Crows and Ravens are renowned for their above average intelligence and ability to flourish in human-dominated environments. Studies have shown that wild crows, ravens, or blackbirds, are capable of individual facial recognition among groups of people. The North American crow, or Corvus brachyrhynchos, can not only remember unique facial characteristics about us humans, but they can also hold a pretty mean grudge if they don’t like you.
John M. Marzluff, a wildlife biologist at the University of Washington, has studied crows and ravens for over 20 years. He has always been curious as to whether the birds could identify individual facial features. To test this theory separately from that of clothing, mannerisms and other individual human characteristics, Marzluff and two students wore rubber masks while capturing and banding seven crows then releasing them. While wearing one of the masks as he walked through campus, Dr. Marzluff said, he was scorned by 47 of the 53 crows he encountered, many more than had been directly involved with, or witnessed the initial trapping. Evidence concluded that a group of crows or ‘murder’, is capable of teaching each other in order to conserve their numbers and ensure survival.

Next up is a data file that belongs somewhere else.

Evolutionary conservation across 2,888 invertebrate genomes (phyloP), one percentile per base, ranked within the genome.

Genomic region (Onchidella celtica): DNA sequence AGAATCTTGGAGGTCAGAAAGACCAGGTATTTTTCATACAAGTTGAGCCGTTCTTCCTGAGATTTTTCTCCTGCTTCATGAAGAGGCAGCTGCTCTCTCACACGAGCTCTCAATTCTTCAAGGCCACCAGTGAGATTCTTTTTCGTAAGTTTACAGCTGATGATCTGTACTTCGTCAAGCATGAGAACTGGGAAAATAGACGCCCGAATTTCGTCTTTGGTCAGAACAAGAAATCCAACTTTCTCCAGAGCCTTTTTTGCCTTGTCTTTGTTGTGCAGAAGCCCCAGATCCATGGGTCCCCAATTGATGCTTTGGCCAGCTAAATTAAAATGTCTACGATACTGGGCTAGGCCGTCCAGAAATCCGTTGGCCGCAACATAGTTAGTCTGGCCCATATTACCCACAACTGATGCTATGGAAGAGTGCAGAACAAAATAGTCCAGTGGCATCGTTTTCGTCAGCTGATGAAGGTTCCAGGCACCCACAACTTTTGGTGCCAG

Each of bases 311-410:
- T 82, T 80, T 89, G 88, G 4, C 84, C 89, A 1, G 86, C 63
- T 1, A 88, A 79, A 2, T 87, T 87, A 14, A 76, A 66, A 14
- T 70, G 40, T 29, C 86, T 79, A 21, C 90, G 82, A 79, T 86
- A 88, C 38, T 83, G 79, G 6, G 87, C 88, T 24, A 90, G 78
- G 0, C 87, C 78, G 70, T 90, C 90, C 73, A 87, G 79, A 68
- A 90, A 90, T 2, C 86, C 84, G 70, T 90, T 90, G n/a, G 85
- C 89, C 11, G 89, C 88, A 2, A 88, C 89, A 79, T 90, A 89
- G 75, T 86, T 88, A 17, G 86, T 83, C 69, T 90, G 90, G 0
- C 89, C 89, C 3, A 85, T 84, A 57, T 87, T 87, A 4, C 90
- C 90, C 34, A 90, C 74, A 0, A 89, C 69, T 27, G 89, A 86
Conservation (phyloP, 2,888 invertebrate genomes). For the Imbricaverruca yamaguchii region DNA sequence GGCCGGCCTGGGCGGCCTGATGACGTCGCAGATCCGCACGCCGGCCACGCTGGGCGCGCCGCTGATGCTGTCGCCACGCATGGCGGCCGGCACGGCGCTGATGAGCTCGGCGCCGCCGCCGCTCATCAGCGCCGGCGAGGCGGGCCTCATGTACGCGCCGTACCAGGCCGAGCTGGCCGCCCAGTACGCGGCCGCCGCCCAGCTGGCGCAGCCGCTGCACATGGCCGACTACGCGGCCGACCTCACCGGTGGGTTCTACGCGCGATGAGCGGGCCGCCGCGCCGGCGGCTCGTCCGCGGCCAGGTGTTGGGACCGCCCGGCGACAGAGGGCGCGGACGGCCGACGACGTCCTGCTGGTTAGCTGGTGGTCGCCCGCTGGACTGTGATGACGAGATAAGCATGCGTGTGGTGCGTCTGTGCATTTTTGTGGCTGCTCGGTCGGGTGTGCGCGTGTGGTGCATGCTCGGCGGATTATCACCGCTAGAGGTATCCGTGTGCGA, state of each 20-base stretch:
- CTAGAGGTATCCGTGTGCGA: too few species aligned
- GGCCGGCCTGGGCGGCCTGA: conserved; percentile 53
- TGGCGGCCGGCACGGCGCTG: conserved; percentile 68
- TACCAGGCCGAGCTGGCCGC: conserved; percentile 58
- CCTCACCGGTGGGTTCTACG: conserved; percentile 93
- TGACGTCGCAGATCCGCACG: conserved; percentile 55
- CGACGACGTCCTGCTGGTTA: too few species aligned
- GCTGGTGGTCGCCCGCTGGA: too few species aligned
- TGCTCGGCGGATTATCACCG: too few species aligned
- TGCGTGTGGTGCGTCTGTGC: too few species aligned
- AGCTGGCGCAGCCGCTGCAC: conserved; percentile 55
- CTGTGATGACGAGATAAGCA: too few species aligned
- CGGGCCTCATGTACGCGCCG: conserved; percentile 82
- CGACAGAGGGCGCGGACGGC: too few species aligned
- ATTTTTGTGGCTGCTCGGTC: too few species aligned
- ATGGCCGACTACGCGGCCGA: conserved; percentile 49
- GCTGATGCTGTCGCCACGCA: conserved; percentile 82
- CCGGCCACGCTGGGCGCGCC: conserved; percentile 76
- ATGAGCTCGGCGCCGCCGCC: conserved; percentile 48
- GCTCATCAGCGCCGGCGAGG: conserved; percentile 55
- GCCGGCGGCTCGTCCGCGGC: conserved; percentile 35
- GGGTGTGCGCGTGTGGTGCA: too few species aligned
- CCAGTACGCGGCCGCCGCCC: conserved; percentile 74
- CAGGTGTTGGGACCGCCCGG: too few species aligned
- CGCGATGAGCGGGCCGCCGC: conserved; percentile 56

Other studies in crow intelligence that give obvious credit to these brilliant birds, is Joshua Klein’s TED conference, ‘A Thought Experiment On The Intelligence Of Crows’. His study was a question on whether synanthropic species (those that have adapted to living near or in human habitats) could be trained to behave usefully through interaction with new systems as opposed to behaving as parasites in our human environment. The demonstration of this was a peanut dispensing device, which involved a series of steps designed to teach the crows to drop coins into a slot in exchange for a peanut.
What can we ascertain from all of this? Perhaps the blackbirds outside of your window know more about you than you think.